It took a trip to Northern Africa for Scott Miller to notice some local artisans closer to home.
While travelling around Egypt and Morocco last summer, Miller says he “got into local markets,” while “trying not to live like a tourists.” Impressed with the handmade, artisanal products he saw while travelling, he decided to look for the same sort of thing after returning home to Toronto.
As he researched local artisans, he says, “I realized that there’s a heck of a lot more of them than I realized.” Now he’s trying to sell those goods through his e-commerce site Sonder Mill, focusing on furniture, home decor and lighting – all handmade and from North America.
While focusing on hand-made artisanal goods draws the obvious comparison to Etsy, Miller is quick to point out some big differences.
“One thing right off the top is that it’s not an open source site,” says Miller. “We’re working with a curated group.”
Miller says a lot of research has gone in to picking the artisans and makers whose products he sells on the site.
“It’s not just what I think is cool,” he says.
That’s not the only difference between Sonder Mill and other e-commerce sites. Miller says he’s not going for volume, instead focusing on quality.
“Especially with furniture,” he says. “It’s a lot different from buying small arts and crafts.”
It’s a space where he thinks he can carve out a niche. In fact, he says of the 150 makers he’s signed up for the site, around half aren’t selling online yet. While most have an online presence, with websites or Instagram accounts, their actual sales are happening in small stores and workshops.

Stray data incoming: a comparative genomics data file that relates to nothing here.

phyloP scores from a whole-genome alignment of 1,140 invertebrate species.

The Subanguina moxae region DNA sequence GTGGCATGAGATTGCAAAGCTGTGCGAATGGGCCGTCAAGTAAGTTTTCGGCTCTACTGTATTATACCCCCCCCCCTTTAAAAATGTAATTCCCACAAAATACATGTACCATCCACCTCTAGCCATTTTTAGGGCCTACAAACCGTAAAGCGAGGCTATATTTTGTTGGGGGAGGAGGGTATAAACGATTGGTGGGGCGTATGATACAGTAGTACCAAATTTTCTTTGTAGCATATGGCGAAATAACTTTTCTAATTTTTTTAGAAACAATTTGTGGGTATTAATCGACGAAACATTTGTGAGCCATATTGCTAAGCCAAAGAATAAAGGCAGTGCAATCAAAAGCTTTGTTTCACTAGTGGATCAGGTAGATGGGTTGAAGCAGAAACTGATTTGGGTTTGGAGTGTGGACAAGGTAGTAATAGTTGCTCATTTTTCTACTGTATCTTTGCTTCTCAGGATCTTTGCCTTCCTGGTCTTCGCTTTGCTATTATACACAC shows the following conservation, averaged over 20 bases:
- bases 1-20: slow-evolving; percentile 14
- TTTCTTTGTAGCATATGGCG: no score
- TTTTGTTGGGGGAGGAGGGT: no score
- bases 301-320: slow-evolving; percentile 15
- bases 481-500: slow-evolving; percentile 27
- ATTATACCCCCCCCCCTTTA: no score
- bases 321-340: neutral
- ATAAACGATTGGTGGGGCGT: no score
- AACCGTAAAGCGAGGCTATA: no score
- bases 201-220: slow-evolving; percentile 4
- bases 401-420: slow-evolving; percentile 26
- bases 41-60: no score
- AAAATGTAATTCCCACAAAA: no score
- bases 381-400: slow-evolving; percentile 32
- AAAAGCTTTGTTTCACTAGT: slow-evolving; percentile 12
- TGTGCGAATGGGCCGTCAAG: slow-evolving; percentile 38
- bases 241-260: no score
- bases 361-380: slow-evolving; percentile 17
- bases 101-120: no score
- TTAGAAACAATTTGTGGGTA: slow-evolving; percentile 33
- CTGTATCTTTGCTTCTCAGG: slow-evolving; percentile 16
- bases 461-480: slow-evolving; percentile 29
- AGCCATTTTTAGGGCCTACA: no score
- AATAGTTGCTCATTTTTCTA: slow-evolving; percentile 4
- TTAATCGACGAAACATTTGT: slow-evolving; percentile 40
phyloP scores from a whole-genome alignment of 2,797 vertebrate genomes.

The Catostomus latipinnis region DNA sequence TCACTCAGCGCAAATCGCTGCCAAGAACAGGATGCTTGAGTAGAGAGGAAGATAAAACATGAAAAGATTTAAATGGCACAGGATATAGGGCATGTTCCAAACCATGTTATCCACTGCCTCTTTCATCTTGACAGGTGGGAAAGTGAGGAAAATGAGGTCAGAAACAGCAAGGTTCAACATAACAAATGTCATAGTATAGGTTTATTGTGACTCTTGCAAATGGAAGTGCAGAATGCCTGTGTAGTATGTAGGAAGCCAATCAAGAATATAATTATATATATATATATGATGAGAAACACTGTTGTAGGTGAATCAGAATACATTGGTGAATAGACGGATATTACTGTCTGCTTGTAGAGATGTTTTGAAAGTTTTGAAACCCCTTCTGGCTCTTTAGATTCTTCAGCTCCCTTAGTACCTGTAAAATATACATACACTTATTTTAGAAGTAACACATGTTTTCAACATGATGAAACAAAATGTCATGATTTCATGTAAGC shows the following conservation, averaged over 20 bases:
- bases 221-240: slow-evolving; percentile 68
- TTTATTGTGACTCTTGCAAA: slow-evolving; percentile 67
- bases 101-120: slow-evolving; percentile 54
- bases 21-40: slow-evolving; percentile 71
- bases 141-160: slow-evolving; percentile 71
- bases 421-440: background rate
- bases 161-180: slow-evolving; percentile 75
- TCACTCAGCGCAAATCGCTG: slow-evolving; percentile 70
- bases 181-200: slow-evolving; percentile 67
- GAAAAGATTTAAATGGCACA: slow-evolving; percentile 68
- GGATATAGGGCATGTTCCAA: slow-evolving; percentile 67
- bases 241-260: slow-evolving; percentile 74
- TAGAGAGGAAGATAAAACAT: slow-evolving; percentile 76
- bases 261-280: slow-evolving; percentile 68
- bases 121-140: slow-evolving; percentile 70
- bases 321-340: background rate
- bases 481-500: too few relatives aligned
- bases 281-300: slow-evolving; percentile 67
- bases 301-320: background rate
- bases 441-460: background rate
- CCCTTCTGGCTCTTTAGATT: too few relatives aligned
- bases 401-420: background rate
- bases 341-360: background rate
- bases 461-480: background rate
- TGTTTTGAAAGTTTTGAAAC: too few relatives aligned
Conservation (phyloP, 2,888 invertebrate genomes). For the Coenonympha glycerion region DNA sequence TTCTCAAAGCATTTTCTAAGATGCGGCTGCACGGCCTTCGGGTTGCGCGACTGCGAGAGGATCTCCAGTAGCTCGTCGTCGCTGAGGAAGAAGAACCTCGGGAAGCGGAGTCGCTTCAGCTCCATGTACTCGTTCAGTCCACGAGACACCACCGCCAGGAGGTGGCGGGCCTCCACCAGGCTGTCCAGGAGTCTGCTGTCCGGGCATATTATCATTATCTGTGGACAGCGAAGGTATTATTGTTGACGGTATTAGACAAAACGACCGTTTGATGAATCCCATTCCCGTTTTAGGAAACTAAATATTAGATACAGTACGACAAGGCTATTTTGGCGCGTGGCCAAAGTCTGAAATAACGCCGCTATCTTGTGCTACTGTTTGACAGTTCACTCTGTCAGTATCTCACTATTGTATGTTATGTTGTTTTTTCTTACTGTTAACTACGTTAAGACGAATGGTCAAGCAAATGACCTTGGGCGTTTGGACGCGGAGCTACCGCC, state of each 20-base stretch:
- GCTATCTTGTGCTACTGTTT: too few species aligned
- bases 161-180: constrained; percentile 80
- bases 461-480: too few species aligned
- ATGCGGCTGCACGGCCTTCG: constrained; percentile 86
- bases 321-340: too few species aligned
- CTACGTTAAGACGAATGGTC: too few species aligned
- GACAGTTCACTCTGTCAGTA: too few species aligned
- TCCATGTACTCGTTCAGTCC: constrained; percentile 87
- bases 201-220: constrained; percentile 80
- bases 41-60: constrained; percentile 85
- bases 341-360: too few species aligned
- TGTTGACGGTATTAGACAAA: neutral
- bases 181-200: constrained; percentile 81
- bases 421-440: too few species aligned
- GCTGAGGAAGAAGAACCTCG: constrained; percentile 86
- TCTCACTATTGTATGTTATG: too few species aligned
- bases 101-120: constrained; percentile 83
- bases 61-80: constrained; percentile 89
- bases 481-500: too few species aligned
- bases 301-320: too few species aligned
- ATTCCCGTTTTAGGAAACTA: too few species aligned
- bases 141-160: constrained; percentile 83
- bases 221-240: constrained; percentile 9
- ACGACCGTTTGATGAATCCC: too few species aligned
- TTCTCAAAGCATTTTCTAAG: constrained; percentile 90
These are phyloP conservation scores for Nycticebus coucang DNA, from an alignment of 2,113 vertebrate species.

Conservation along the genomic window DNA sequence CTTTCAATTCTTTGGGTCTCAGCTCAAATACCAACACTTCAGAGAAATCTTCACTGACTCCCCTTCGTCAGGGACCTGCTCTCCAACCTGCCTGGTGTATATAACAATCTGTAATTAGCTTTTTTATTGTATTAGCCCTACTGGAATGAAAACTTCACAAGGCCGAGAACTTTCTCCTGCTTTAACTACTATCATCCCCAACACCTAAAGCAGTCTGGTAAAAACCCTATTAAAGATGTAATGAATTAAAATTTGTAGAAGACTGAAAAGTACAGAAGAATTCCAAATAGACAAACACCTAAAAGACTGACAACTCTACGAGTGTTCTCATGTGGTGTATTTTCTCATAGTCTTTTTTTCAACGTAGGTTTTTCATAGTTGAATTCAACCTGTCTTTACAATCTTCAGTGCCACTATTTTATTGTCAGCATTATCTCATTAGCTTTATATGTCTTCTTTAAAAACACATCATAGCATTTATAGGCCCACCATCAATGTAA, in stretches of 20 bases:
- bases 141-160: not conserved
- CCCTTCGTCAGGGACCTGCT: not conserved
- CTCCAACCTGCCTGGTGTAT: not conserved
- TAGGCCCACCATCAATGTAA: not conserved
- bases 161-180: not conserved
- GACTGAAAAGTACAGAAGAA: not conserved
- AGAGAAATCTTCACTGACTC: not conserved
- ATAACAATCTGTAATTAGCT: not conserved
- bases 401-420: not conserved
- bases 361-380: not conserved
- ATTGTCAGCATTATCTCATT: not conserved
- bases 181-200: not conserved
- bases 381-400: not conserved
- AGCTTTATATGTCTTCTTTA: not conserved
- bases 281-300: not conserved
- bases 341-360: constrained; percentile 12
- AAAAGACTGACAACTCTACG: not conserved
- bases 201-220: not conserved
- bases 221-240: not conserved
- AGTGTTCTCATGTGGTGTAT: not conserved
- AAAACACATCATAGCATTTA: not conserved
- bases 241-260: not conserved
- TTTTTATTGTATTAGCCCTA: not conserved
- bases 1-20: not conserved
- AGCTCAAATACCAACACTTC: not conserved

Miller says that means there’s room for growth, “because what industry has 50 per cent not selling online?”
He says many of the artisans have avoided other e-commerce platforms because they’re worried about protecting their brands, wanting to be sure their work is being sold beside other quality items. To win them over, Miller says he’s been travelling across the continent, meeting the makers in person.
Not only does that add a “personal touch to it,” it takes some of the risk out of buying a high-ticket item online. While it’s “not something you care about when buying a t-shirt,” when customers are buying a sofa or coffee table priced at over $1,000 knowing there’s quality control is a much more important factor.
Miller says the online furniture market is growing, according to market research firm eMarketer, online furniture sales are expected to grow 15 per cent over the next four years.
But Miller isn’t just focused online.Hhe says he wants to pursue an “omni-channel strategy,” with pop-up shops and other physical presences to act as a showroom and bring in new artisans.
“If you’re buying a $3,000 table online,” he says many customers will want to see it in person first.
A recent launch in Toronto drew over 300 people, he says.
Even with the off-line presence, Miller isn’t holding inventory. All of the products he sells are shipped directly from the artisans’ workshop and many are made-to-order.